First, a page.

Edison's reluctance to adopt a projection-based approach to exhibition cost him Dickson, who left the company to develop projectors for one of Edison's competitors. Eventually the commercial imperative forced Edison's hand, and the company unveiled the Vitascope projection system in 1896.

This then is the inherent problem in assigning credit for the birth of the movies. When we think of what cinema means to us, it is so much more than the specific technology for reproducing the illusion of motion--it is the cultural experience of joining with our fellow citizens, gathered in the dark, to share an experience. And it was Edison's competitors who pioneered the theatrical model, who developed mass media as we know it today. Edison's Kinetoscope was a private peep show, marketed predominantly to men. Hence the emphasis Edison's earliest films placed on certain subjects: women undressing, sexy dancers, boxing matches, cockfights. The Kinetoscope was a personal circus sideshow, and its content followed suit.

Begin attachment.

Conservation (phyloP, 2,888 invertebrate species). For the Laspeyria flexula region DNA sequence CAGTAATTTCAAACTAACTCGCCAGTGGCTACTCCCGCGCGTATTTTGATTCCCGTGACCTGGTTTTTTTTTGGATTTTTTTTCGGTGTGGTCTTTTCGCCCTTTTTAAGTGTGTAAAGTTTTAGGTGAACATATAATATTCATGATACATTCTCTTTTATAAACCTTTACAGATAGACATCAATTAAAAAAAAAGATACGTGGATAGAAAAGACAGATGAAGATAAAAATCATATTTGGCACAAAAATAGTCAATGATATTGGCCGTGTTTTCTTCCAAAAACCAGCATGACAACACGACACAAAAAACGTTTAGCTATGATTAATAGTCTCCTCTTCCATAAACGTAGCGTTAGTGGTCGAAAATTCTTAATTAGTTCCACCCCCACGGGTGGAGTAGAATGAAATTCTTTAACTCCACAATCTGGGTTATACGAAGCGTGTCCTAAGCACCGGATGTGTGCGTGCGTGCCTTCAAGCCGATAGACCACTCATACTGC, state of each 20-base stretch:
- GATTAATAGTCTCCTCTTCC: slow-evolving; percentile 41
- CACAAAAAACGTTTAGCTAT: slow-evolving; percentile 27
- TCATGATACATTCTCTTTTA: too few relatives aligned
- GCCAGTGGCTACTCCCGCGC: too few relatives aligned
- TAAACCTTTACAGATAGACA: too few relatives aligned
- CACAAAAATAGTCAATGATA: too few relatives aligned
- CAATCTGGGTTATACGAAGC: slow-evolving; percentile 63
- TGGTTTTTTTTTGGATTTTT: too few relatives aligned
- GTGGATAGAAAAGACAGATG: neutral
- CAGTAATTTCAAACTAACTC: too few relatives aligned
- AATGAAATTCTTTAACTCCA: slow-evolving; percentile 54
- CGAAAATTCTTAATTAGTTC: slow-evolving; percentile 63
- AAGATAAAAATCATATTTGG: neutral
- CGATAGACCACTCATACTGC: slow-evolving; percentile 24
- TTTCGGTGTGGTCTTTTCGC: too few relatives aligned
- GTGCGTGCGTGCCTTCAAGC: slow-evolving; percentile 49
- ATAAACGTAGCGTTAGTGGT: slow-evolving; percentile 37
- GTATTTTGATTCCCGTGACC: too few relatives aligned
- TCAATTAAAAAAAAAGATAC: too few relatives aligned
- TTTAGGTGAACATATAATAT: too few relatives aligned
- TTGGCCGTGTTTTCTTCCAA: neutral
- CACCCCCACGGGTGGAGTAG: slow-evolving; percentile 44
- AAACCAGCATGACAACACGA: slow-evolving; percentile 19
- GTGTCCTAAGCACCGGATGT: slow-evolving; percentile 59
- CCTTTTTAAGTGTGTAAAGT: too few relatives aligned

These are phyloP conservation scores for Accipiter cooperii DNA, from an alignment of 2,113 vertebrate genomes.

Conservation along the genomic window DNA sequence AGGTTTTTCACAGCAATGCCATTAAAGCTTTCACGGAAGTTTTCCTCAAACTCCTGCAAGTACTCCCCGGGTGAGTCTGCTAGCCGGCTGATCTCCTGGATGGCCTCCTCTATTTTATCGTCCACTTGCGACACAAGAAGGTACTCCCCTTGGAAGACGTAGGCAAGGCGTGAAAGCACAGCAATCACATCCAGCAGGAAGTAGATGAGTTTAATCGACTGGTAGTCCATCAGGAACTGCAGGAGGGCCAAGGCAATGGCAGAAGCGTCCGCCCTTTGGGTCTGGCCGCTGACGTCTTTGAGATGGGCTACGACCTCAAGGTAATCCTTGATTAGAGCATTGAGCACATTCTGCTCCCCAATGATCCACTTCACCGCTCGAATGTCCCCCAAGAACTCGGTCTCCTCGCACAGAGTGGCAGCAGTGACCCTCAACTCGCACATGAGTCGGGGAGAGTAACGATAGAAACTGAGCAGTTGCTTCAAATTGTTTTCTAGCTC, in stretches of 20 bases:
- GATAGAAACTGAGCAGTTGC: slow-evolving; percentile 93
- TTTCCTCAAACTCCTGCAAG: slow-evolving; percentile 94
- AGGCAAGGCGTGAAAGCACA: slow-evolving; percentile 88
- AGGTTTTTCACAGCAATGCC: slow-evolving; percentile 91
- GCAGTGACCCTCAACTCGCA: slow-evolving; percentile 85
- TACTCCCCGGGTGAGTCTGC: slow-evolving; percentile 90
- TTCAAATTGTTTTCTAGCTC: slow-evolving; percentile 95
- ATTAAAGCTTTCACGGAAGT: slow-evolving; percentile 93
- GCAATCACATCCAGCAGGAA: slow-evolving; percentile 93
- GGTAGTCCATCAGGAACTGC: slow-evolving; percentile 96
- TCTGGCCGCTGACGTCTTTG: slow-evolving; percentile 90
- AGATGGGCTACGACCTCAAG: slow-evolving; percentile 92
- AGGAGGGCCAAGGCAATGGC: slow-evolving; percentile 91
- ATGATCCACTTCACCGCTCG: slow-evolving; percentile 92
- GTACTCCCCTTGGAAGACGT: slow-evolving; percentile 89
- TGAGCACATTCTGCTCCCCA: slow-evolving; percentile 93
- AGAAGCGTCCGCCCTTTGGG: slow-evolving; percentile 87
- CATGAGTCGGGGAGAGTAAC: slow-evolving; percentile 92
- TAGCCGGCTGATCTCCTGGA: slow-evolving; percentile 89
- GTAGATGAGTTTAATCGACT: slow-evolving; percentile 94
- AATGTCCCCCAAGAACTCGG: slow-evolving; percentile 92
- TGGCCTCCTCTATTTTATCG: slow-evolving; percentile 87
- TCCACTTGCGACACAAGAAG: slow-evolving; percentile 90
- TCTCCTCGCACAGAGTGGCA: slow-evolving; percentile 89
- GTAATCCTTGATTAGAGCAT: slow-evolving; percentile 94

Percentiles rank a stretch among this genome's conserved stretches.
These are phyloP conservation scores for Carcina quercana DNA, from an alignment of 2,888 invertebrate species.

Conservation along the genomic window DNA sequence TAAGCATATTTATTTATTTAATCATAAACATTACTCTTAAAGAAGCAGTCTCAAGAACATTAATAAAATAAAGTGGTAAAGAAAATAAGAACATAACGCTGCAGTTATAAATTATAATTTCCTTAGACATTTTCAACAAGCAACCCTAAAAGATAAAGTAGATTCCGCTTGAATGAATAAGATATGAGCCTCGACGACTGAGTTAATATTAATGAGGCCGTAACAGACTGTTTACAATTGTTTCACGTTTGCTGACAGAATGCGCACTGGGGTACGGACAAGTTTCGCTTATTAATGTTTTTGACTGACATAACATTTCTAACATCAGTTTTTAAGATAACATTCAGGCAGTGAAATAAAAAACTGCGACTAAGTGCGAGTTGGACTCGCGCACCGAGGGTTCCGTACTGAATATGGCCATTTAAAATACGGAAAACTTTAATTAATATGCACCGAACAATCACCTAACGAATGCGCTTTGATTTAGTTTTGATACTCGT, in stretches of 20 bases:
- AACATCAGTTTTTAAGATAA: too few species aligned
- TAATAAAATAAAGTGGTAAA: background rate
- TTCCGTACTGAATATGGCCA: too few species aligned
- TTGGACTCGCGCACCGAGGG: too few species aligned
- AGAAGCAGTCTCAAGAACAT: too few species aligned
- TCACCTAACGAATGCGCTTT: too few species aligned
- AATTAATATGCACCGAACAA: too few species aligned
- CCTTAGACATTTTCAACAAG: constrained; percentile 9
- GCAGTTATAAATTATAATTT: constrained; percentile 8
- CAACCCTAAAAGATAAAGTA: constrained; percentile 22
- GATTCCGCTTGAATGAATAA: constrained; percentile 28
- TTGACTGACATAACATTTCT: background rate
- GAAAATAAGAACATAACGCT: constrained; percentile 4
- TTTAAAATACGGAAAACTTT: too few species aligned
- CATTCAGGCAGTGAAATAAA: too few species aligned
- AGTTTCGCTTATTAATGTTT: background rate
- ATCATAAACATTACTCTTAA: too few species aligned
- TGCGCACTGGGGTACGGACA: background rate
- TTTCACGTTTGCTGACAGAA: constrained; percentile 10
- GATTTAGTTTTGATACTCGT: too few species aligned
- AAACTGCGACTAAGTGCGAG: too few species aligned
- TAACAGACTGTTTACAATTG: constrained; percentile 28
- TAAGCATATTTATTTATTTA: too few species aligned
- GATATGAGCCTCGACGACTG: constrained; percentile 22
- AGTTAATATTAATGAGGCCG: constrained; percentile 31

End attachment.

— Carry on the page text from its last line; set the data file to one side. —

In the earliest days of motion pictures, the majority of films were records of actual events. In today's terminology, they could be called documentaries, but most film historians refer to them as actualities. But this reveals the paucity of language. The most famous of Edison's early actualities, The Kiss depicts actors recreating a scene from a play. The same is true of many actualities--these are moments that have been shaped in part by the presence of the camera, or enacted by people who knew they were on film. With a few key tweaks, these things could be transformed into dramatic stories. All that was needed was the right person behind the camera.

Enter Edwin S. Porter, who joined the studio in 1900. And he brought with him the heady whiff of revolution.

Porter's aesthetic sensibilities were aligned with the likes of Alice Guy and Georges Méliès, emphasizing the use of cinema for storytelling over mere actualities. Porter's earliest works are almost Méliès clones--whimsical fantasies expressed with innovative special effects.